Why is this way of calculating mean life of radioactive atoms incorrect?

Suppose there are $$N$$ radioactive atoms and the half life of decay is $$t$$. Then after one half life the number of remaining atoms will be $$\frac{N}{2}$$. And so after each half life the number will be halved.

Which means, $$1/2$$ of the atoms will have a life of $$t$$

Half of the the remaining half or $$1/4$$ of the atoms will have a life of $$2t$$ and so on.

Then if the mean time for decay is $$\tau$$, then it should be:

$$\tau = \frac{(\frac{N}{2}t+\frac{N}{4}2t+\frac{N}{8}3t+...)}{N}$$ or $$\tau = t(\frac{1}{2}+\frac{2}{4}+\frac{3}{8}+...)$$

But this infinite series doesn't equal to $$\frac{1}{ln2}$$. And we know that, $$\tau =\frac{t}{ln2}$$

So obviously my calculation is wrong. Why is this way of calculating the mean time for decay wrong?

Which means, 1/2 of the atoms will have a life of t

Half of the the remaining half or 1/4 of the atoms will have a life of 2t and so on.

The corrected statement is:

Which means, 1/2 of the atoms will have a life $$\le t$$

Half of the the remaining half or 1/4 of the atoms will have a life between $$t$$ and $$2t$$ and so on.

• Silly me. I got it. I overlooked this simple point and some time after posting the question, I came to realize it. Commented May 12, 2020 at 10:26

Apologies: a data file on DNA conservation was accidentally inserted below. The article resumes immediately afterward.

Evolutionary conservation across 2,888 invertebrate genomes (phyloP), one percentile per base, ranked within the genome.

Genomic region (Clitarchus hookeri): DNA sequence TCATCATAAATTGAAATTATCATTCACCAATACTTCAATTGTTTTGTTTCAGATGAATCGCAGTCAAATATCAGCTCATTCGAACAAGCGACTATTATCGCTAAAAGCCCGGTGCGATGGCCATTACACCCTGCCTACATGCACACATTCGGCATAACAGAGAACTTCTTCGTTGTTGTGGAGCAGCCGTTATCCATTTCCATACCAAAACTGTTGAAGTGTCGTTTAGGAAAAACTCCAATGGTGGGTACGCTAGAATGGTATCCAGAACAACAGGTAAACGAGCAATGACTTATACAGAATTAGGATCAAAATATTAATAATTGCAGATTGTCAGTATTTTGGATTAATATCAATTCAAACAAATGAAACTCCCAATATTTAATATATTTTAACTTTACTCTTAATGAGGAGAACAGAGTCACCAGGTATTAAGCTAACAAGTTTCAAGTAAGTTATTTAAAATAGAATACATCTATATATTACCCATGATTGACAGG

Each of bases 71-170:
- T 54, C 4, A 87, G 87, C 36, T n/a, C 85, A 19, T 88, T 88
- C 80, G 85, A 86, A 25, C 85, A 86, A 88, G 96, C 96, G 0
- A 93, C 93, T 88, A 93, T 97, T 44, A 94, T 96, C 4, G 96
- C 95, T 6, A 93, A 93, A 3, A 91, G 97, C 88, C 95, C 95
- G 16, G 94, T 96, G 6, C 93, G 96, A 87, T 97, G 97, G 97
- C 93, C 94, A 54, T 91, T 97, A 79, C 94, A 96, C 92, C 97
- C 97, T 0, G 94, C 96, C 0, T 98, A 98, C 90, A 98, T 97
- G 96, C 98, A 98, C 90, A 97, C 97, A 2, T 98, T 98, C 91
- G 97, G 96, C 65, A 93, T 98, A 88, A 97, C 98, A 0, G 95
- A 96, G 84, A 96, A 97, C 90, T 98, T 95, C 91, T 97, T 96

• A second, related problem, is that this statement is expressed as a discrete rule ("...after each half life the number will be halved... Half of the the remaining half or 1/4 of the atoms will have a life ..."), when the actual rule is continuous ("...at any point in time t1>0, the remaining atoms will have a half-life of t1+t"). Even with the correction you point out above, the discrete rule would not mathematically reduce to the correct single equation (exponential decay) , but would still allow many odd step-decay solutions. Commented May 13, 2020 at 12:32

Which means, $$1/2$$ of the atoms will have a life of $$t$$

is not a correct statement as some of them will have a lifetime of almost zero, some $$\frac 12t$$ some $$\frac{199}{200}t$$ etc, so you have overestimated the time that the atoms live.

To see how it should be done correctly read the answer to Mean life of radioactive substance.